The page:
Quick Tip: Have You Heard About CSS Filters Yet?

Over the years CSS has been providing us with more and more ways to accomplish things without an image editor, whether it be 3D transforms or border radius. One of the missing pieces to this puzzle, though, is the ability to saturate, blur, or otherwise filter a photograph with just CSS.

To solve this problem, the W3C has come up with CSS Filters. Using filters we can accomplish many effects which are applicable not only to images, but text and HTML too!

Filter Support

The CSS filter property works just like any other CSS property. However, as usual browser support is pretty thin on the ground. The only browsers that support filters are webkit based (Safari and Chrome). For this reason we need to use browser prefixes. Although webkit is the only engine to support filters, we will use all browser prefixes as it is best practice.

Using Filters

There are a variety of values you can use. When using filters remember that not all your visitors will be able to see them, so it’s best not to use them in a way that is necessary to the user experience. Here’s an example, in which we set an image to have a 5px Gaussian blur:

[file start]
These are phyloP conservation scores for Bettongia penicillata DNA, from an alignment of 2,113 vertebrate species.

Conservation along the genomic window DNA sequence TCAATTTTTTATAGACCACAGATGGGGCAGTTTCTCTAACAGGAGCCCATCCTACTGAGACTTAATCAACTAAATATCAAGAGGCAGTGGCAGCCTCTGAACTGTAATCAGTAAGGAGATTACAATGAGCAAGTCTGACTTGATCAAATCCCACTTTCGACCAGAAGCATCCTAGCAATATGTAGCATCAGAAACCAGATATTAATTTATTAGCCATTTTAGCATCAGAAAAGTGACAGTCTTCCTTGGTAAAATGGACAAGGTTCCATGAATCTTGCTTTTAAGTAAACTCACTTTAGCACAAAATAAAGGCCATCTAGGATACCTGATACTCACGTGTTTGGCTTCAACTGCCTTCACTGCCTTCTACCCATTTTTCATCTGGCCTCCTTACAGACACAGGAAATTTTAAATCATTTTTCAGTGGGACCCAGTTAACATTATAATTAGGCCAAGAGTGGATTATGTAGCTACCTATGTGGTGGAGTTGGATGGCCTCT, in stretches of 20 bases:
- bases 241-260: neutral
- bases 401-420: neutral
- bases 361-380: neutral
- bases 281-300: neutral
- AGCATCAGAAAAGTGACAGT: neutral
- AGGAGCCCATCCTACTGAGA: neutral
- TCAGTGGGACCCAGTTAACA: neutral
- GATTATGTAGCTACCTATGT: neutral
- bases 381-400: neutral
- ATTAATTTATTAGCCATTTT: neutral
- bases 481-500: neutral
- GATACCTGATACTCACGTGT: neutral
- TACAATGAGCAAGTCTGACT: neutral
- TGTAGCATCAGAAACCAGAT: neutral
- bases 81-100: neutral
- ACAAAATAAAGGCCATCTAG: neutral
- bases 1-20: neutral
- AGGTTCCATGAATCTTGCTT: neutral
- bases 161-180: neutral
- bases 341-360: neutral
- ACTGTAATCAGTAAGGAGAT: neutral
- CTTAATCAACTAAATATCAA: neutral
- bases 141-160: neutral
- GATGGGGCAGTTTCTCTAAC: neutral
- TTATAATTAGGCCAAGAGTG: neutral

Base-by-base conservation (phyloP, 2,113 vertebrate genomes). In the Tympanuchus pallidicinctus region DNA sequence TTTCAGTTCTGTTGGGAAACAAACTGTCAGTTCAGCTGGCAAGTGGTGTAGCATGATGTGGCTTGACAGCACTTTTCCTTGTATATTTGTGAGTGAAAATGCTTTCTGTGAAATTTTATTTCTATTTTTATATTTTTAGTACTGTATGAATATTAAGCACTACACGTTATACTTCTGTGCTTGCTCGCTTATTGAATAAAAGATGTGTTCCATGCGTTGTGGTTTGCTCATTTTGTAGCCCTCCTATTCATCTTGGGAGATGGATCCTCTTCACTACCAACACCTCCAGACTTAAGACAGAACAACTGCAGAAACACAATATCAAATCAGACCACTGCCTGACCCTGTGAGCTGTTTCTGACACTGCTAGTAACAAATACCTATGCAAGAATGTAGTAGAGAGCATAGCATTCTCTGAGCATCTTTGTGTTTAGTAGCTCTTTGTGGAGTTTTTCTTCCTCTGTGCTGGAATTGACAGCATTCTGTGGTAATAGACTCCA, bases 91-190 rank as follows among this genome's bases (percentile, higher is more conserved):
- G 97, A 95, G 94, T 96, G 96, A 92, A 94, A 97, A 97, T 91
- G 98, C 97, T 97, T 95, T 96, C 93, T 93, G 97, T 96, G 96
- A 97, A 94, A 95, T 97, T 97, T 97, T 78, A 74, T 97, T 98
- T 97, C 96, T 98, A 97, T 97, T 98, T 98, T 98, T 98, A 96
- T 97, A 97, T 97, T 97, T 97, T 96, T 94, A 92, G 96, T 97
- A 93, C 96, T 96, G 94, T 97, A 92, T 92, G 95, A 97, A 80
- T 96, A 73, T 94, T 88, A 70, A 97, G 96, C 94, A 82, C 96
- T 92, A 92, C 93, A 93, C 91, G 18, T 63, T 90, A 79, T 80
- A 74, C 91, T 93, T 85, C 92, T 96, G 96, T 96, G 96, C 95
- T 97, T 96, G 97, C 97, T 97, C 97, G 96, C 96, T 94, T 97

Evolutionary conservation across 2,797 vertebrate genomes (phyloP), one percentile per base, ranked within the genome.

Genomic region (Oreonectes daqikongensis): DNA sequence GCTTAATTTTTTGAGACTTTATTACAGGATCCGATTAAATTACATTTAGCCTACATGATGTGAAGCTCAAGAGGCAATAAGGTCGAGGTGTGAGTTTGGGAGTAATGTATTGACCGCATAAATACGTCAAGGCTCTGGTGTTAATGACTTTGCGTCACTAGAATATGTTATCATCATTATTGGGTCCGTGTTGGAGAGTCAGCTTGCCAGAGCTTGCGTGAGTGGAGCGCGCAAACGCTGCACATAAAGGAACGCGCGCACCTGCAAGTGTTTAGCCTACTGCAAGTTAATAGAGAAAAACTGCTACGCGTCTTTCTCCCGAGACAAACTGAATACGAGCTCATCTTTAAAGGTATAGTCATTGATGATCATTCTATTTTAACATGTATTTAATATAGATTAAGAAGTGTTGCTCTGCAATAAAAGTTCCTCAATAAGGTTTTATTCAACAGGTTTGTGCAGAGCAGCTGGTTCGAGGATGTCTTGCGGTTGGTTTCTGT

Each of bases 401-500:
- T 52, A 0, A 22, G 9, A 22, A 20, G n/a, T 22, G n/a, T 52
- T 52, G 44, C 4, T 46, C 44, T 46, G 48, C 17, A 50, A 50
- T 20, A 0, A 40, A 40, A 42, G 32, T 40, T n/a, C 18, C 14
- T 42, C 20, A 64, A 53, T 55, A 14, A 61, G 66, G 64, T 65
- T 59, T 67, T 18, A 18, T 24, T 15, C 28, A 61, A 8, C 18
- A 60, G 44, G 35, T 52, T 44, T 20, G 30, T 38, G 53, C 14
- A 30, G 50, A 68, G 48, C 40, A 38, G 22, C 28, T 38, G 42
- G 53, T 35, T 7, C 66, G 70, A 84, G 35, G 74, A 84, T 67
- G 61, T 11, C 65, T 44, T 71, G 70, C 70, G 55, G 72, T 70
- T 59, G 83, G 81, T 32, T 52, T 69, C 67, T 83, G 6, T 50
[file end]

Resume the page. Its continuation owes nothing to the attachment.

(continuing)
img {
    -webkit-filter: blur(5px);
    -moz-filter: blur(5px);
    -ms-filter: blur(5px);
    -o-filter: blur(5px);
    filter: blur(5px);
}
1.jpg

Filters have much wider usages though, another example is using filters to grayscale an image:

img {
    -webkit-filter: grayscale(100%);
    -moz-filter: grayscale(100%);
    -ms-filter: grayscale(100%);
    -o-filter: grayscale(100%);
    filter: grayscale(100%);
}
2.jpg

Pretty simple, huh? Grayscale and blur are only two of a huge range of filters. If you want to learn more you can check out a more comprehensive list of filters here. Why not experiment a little?

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